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Singer Jimmy Rushing was often call “Mr. five-by-five.” The name described his height and width. Rushing, who gained fame singing for Count Basie’s band from 1935 to 1950, often sang from the middle of the stage obscuring the view of half the saxophone section. The recordings culled here are from three mid-fifties sessions for Vanguard Records, the creation of legendary producer John Hammond who went on to ‘discover’ Billie Holiday, Bob Dylan, and Bruce Springsteen. Vanguard Records with the help of Nat Hentoff of Downbeat Magazine documented and recorded some of the great jazzmen of the 1950s. Heard here are legends of early jazz, not given much space or exposure in this digital age, they include boogie-woogie pianist Pete Johnson, Basie alumni Buddy Tate and Walter Page, and swing drummer Jo Jones. Rushing is more of a blues singer than a jazz crooner. In the early days, before electrical amplification he often sang through a megaphone. Impeccably recorded then, now re-mastered into 24-bit digital sound, Rushing’s boisterous voice is warmly wrapped by solid jazz and boogie. A special look back.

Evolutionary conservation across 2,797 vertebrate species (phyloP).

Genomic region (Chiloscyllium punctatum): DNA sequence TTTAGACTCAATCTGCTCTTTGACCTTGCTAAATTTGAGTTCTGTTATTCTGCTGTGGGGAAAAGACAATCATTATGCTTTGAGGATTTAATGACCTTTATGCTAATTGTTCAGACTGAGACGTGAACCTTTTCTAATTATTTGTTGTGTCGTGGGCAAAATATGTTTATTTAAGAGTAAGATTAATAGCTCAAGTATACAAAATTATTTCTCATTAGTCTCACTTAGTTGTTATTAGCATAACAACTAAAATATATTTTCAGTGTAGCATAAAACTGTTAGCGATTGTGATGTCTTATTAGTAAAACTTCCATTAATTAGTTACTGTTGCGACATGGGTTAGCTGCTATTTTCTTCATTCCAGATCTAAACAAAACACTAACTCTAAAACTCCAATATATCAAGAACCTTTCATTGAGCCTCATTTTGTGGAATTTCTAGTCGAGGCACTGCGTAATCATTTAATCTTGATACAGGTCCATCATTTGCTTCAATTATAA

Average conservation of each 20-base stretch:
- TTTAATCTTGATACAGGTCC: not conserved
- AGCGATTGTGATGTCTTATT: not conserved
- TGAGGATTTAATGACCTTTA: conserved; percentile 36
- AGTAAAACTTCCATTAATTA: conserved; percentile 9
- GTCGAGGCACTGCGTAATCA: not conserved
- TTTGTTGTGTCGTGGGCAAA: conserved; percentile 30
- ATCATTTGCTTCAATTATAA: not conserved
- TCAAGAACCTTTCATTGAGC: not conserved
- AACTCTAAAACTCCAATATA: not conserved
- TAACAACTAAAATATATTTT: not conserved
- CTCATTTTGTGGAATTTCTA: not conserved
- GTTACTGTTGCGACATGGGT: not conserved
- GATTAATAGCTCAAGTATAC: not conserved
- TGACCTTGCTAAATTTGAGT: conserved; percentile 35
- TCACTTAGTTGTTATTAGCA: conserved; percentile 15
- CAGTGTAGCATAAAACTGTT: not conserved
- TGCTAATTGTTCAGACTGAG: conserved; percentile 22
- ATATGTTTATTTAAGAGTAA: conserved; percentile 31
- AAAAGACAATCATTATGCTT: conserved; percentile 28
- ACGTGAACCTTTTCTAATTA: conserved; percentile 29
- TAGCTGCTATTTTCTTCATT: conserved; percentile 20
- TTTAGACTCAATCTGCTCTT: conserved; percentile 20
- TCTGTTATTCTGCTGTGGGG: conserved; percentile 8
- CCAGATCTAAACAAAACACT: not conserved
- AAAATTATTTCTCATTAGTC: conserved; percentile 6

Track List:Evenin’; Good Morning Blues; See See Rider; Take Me Back Baby; Sent For You Yesterday; Roll ‘Em Pete; Sometimes I Think You Do; Take Me With You Baby; My Friend Mr. Blues; Every Day; Don’t Cry, Baby; Rock And Roll.
I was first exposed to jazz when I was studying at the University of Puerto Rico. Nearby, I found a little record shop where the music coming from the store (Taller de Jazz Don Pedro) made me stop. I walked down the short stairs and towards the music and learned that the music playing was Clifford Brown and Max Roach
I was first exposed to jazz when I was studying at the University of Puerto Rico. Nearby, I found a little record shop where the music coming from the store (Taller de Jazz Don Pedro) made me stop. I walked down the short stairs and towards the music and learned that the music playing was Clifford Brown and Max Roach. I fell in love with it. I wondered around until the owner (Pedro Soto) asked if I needed help. He then introduced me to John Coltrane, Miles Davis, Gerry Mulligan and the rest is history. I walked out of the store with my first jazz recording: Clifford Brown and Max Roach at Basin Street.